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But it would not be the solution for the evils of low pay the Minister for Workplace Relations Iain Lees-Galloway is pitching it to be.
Rather, it would be a retrograde step back to the days of centralised wage bargaining that would hamper the one thing proven to increase wages and benefit the country as a whole: a high performing economy.
For a start, the name fair pay agreements is something of a misnomer. The proposed changes could more correctly be labelled National Awards - remember those?
That's because "fair pay", in this case, means that employees doing the same job in any one sector supermarket checkout operators, say, or truck drivers, must be employed on the same terms and conditions everywhere, regardless of where they work or who they work for.
This includes pay levels, but also could include terms of employment such as breaks, leave and performance management.
These terms would be negotiated collectively between unions and employer representatives, but would be legally binding on all employers in the sector, regardless of whether they participated in the negotiations, regardless of whether their employees had voted to negotiate or not, and regardless of the working conditions an employer might already have negotiated with their own staff. They would also apply to all workers, not just employees.
Under the recommendations of the working group, it's possible that the support of as few as one in 10 workers or 1000 workers whichever is lower, in a sector for a fair pay agreement would be sufficient to trigger a negotiation process that eventually binds all workers and employers in that sector, nationwide.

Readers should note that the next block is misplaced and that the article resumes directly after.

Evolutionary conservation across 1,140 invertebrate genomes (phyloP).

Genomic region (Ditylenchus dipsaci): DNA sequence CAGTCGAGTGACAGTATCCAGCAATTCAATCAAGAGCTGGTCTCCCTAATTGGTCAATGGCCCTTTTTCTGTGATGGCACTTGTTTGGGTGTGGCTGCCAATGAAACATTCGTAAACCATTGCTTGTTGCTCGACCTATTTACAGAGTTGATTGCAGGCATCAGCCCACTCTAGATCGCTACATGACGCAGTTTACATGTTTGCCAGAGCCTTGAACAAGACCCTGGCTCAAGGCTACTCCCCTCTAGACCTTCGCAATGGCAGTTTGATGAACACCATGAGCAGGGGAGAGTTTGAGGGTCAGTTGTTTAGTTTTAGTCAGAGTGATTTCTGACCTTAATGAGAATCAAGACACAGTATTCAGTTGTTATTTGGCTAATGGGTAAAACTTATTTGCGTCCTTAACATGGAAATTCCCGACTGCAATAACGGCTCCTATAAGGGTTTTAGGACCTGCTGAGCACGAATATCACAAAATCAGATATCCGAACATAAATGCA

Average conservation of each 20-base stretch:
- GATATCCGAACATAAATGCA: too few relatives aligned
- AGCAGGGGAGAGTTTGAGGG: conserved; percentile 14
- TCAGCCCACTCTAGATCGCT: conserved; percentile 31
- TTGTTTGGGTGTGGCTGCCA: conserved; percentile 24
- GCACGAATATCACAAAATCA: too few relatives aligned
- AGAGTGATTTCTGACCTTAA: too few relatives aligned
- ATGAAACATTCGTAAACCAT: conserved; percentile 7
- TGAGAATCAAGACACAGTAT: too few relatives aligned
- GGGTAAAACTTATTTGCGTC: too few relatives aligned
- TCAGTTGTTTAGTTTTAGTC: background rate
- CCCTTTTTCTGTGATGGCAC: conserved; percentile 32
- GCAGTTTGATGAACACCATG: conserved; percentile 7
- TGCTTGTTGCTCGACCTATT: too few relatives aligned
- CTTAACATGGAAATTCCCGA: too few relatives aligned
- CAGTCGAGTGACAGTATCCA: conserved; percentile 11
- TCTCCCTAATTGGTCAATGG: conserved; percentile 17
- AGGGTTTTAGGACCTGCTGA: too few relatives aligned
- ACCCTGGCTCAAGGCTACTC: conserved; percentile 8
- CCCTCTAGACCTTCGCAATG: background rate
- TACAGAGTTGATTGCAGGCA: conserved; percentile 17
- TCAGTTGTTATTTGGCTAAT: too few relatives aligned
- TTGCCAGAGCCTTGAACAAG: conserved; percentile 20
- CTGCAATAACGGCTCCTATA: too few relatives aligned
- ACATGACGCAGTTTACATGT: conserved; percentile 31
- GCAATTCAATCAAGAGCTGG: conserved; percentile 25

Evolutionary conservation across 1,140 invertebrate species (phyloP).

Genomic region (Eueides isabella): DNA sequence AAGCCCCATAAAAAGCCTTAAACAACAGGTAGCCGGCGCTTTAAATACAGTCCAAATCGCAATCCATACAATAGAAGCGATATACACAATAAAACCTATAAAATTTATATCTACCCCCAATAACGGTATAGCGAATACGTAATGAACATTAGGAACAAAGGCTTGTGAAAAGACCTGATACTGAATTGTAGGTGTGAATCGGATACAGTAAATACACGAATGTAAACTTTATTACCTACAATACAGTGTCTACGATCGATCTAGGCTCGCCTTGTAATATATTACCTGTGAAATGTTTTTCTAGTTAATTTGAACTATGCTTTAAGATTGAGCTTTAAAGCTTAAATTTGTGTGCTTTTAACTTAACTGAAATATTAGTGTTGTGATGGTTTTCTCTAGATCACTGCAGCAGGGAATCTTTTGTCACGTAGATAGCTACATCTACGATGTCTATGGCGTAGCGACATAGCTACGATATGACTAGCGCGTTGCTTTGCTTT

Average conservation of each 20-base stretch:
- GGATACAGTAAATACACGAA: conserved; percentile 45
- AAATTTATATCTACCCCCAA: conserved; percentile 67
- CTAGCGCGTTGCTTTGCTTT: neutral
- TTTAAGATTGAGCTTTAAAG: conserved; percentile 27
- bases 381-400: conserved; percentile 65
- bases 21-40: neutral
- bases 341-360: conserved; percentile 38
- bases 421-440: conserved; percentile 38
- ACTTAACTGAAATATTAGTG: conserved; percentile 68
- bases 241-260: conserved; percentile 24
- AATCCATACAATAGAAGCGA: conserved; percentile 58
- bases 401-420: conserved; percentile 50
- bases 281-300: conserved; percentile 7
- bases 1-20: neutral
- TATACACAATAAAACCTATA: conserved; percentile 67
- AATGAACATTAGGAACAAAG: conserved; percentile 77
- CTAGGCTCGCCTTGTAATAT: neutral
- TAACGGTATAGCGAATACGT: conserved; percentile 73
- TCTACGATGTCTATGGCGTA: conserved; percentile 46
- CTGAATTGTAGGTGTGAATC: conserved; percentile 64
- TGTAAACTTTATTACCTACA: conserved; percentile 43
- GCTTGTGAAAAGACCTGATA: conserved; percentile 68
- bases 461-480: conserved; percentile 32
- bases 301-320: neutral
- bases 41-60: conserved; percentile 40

This hardly seems fair or democratic but even putting aside such fundamental concerns, the changes also appear to be a surefire way of putting the brakes on business. This is because centralised wage bargaining such as that mooted is proven to hamper the ability of individual organisations to adapt to changes in their operating environment and maintain competitiveness.
A Treasury report to the Minister of Finance identified the lack of any empirical evidence that justified the introduction of fair pay agreements, including any single industry or occupation in which the proposed system would address wage and productivity concerns.
Mr Lees-Galloway has said the introduction of fair pay agreements is largely aimed at organisations whose low wages enable them to win tenders over competitors who pay their staff better. He calls this practice a "race to the bottom" but neither he nor anyone has produced any evidence of such a "race". Nor has he identified those who engage in such practices, thereby unfairly tarring all employers with that brush.
As any business will attest, many factors other than wages influence pricing, including cost of materials, transport and rent as well as individual business strategy. Equally firms awarding tenders are not swayed solely by price but also by factors such as timing and the quality of the goods or services provided.
The Treasury report also cited an OECD review which showed that even well-crafted fair pay reforms can have highly variable results, including major unintended shifts in bargaining behaviour.
Such an outcome hardly seems to benefit the people intended to benefit from fair pay agreements: low-paid employees.
There are few people who disagree with the idea of paying people fairly, but fair pay agreements are a blunt instrument for realising what can be achieved more effectively and with less disruption through tools such as minimum wage increases and pay equity regulation. Further, these other tools do not infringe on an organisation's ability to negotiate with its staff based on its own particular circumstances and operating environment.
This is a cumbersome, one-size-fits-all approach with little thought of the downstream consequences, not just for those it is attempting to protect but the country as a whole. There must be a fairer way to achieve fair pay.
- Virginia Nicholls is the chief executive of the Otago Southland Employers' Association.